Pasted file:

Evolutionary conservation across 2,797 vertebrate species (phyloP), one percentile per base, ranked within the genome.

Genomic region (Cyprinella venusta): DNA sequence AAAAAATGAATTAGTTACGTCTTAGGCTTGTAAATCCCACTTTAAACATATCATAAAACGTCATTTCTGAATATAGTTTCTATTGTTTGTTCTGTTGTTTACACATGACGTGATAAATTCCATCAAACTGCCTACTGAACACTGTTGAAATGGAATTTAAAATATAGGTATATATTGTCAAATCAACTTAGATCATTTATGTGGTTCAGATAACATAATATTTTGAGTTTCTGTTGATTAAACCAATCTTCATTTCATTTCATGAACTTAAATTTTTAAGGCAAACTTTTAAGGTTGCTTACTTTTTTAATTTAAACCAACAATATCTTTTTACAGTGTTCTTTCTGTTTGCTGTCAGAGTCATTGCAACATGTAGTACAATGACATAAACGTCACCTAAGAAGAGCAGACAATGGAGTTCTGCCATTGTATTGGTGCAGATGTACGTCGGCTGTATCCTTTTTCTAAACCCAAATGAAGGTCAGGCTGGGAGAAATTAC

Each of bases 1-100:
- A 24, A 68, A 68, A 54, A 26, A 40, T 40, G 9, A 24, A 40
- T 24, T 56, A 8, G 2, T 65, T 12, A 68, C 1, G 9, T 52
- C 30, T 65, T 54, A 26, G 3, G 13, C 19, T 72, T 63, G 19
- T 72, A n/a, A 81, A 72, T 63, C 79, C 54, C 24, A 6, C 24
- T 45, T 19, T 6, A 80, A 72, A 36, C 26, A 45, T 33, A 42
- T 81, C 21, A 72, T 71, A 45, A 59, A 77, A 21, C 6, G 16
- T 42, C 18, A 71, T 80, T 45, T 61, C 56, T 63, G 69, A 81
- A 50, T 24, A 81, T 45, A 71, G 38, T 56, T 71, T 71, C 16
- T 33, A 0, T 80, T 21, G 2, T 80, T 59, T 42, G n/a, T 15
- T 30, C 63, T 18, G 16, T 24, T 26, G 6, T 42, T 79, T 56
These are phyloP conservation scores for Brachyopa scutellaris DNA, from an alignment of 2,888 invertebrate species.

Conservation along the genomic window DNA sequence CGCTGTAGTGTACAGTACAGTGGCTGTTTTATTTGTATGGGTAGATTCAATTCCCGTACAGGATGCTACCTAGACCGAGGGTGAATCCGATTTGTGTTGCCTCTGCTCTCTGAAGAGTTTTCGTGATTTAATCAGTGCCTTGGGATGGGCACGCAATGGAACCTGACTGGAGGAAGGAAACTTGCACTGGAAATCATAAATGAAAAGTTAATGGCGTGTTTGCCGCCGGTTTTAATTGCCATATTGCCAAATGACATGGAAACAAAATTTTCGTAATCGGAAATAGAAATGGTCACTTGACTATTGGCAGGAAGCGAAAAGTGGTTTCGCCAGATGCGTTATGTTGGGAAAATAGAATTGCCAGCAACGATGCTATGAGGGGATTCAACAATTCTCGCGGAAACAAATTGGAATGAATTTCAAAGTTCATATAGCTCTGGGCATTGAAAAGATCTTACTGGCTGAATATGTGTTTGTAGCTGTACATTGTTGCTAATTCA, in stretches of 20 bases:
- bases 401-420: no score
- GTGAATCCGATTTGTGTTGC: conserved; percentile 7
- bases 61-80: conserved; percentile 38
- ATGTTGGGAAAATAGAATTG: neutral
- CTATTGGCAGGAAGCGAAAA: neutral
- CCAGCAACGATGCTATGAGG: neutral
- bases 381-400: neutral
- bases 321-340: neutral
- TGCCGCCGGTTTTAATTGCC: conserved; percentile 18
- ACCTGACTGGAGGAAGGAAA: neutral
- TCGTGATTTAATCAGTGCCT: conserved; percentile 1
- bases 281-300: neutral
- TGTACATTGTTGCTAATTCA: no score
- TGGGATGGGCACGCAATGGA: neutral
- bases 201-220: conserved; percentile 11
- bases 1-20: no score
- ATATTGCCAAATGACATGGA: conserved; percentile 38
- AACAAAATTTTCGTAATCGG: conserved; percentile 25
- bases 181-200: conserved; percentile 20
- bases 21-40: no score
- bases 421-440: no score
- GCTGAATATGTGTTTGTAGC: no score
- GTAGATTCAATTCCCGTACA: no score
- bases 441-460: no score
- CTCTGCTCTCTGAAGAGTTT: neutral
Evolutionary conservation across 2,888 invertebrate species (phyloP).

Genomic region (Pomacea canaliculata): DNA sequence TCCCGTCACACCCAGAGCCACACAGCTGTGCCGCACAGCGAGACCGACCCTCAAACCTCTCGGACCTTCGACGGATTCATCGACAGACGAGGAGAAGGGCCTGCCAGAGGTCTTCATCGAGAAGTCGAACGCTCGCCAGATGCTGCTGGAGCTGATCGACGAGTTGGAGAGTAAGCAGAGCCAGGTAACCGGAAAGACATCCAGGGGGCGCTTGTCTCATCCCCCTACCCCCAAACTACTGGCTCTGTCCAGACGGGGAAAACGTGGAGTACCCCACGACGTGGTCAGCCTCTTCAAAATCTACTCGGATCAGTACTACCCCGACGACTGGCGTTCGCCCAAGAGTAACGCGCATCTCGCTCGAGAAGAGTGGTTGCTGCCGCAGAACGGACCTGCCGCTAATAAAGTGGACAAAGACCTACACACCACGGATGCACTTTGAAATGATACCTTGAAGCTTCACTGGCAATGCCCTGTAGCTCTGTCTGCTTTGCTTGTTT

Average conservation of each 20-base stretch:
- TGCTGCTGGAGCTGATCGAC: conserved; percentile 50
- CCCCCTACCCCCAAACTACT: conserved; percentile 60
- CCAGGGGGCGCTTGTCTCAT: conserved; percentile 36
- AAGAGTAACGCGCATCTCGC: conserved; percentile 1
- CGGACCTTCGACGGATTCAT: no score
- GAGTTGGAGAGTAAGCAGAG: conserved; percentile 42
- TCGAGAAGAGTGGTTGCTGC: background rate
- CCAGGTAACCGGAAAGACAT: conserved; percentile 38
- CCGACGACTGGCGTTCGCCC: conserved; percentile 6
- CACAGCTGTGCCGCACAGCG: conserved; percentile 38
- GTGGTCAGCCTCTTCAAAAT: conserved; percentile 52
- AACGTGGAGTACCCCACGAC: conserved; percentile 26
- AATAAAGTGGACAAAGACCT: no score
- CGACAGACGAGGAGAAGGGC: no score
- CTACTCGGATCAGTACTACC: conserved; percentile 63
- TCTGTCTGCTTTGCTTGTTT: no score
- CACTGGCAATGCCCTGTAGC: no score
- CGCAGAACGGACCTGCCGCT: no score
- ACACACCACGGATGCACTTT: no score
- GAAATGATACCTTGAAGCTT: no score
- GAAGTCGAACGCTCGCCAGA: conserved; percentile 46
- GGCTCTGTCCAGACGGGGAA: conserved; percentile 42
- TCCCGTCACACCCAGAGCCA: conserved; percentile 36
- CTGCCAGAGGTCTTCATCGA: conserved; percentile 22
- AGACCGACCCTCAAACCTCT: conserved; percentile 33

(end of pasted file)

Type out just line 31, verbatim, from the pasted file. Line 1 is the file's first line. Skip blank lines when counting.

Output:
- bases 1-20: no score